No one has to tell you that it’s important to improve your search rankings in Google and other search engines. You already know that if you want to attract people to your website, links to the pages on your site must appear at the top of the Search Engine Response Page (SERP).
But which pages? And how many of them? Should your goal be for every page to rank highly in the search engine?
How big should your website be? Should you write a separate page for every conceivable variation of your keywords?
Some companies try to improve their search rankings by building large sites that are optimized for many closely-related search terms. But Chad Pollitt at Kuno Creative points out that large websites might be hurting their search engine rankings with over-saturation of closely related keywords.
Split your site into a lean Core and a long-tail Blog
Instead, Kuno Creative recommends that you improve your search rankings by simplifying the structure of your website. Split it into two components, the Core Website and the Blog.
Your Core Website can be small, maybe only 15-25 pages. In this section you write about your main topic. The Core Website describes your company, your offer, how you help your customers, and how to reach you. It has the primary landing pages for people to reach your rich, high-quality content: white papers, eBooks, and videos.
The Core Website makes it clear to the search engine what the overall site is about. Each page in the Core Website is optimized for one of a few primary and secondary keywords. This is your “brand” with the search engine and your visitors.
The Blog lets you write about a much wider variety of subjects. The search engine knows that the Blog is separate from the Core Website and doesn’t confuse the keywords in the blog with your primary and secondary search terms in the Core Website.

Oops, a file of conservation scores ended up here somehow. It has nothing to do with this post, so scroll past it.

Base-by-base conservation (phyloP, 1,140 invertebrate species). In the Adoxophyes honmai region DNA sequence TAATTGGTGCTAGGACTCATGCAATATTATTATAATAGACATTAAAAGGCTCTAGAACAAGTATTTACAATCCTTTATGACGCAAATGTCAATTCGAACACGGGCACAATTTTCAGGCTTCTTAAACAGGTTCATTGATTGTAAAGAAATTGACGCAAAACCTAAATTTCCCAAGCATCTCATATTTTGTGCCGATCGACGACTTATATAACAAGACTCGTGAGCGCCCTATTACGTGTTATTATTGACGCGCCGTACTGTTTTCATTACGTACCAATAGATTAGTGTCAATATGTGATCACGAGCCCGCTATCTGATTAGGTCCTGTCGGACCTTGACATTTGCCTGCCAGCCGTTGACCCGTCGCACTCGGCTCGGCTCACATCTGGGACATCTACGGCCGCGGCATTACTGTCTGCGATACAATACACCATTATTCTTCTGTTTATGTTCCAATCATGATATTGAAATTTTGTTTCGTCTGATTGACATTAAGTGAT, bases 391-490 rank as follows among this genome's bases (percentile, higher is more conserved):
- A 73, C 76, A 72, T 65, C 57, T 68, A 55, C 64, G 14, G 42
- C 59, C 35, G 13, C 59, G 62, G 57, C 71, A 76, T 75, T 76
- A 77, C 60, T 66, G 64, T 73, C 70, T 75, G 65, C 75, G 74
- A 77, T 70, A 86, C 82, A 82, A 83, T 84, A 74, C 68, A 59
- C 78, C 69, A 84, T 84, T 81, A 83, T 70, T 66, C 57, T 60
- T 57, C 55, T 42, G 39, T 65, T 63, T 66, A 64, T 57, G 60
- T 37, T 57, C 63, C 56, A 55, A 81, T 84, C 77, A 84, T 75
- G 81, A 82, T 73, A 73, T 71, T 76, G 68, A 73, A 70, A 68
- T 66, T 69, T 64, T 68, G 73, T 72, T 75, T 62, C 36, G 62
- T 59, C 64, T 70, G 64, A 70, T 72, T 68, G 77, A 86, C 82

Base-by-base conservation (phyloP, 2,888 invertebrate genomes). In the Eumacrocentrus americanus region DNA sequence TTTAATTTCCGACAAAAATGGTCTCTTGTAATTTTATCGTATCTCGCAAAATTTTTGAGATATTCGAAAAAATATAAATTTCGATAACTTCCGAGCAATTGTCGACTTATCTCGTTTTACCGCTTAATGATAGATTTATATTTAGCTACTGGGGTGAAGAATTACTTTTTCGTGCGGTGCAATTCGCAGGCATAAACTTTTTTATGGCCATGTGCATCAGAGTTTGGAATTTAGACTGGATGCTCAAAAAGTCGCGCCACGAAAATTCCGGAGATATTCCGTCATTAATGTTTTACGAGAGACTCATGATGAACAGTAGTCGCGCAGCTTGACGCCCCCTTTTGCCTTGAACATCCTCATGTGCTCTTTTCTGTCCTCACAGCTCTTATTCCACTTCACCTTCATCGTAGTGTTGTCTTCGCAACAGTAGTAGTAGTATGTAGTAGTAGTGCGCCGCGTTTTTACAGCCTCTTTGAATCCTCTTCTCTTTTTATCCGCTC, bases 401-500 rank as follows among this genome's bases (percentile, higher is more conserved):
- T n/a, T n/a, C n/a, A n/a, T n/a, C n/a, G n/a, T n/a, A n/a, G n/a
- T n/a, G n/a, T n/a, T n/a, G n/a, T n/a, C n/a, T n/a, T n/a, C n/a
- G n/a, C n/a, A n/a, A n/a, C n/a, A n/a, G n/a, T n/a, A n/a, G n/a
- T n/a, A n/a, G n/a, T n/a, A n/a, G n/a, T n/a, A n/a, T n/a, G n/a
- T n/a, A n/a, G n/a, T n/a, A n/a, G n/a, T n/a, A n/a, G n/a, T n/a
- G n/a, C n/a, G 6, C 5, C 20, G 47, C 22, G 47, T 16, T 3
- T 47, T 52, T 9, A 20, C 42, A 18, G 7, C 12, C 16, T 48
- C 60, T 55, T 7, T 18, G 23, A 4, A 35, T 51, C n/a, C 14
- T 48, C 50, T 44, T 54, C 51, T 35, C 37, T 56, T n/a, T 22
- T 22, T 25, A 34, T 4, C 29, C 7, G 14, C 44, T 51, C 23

Each page in the Blog is still optimized for a particular search term. But they are keywords in the “long tail” of your universe of search terms. Fewer people search for these terms, but when they do, you will appear at the top of the SERP.
Don’t let your site become over-saturated with meaningless keywords
Why does Kuno recommend this site structure? It’s for a simple reason. Companies find it challenging to produce large amounts of high quality content on a narrow subject. Large sites tend to be “over-saturated with meaningless keywords”.
A site with many low quality pages mean that visitors get lost on the site and don’t convert.
Nor do these sites rank well in the search engines. They don’t attract backlinks. The search engine is unable to understand and rank them for their primary and secondary keywords. And finally, sites with lots of low-quality pages are punished by Google since its Panda update.
A tightly-focused core ranks well with the search engines
As you can see below, Kuno’s method works well on its own site. Many of the pages in their Core Website rank highly in Google for competitive keywords.
Clearly Kuno is successfully following its own advice. It has built a relatively small Core Website, about 50 pages, and created pages with high-quality content that rank well for their search terms. About half of the pages in the Core Website are about various aspects of the subject of inbound marketing. The other half are landing pages with offers of free white papers, cheat sheets, case studies, and videos.
Their blog is much bigger, over a thousand pages with a new addition each day. It covers many topics on the subject of Inbound Marketing — how-to articles, news and analysis, case studies, and resources. Multiple people at the company contribute articles.
Simplify your site and improve your search rankings
Split your site into a Core Website and a Blog. You’ll provide a better experience for visitors and improve your search rankings:
- You can simultaneously concentrate on ranking well for a few competitive search terms and also take advantage of the long tail of keywords.
- You are more likely to attract quality links from other websites.
- Visitors and search engines can navigate your site easily.
- It’s easier to segment your pages and funnel visitors to landing pages for your rich content.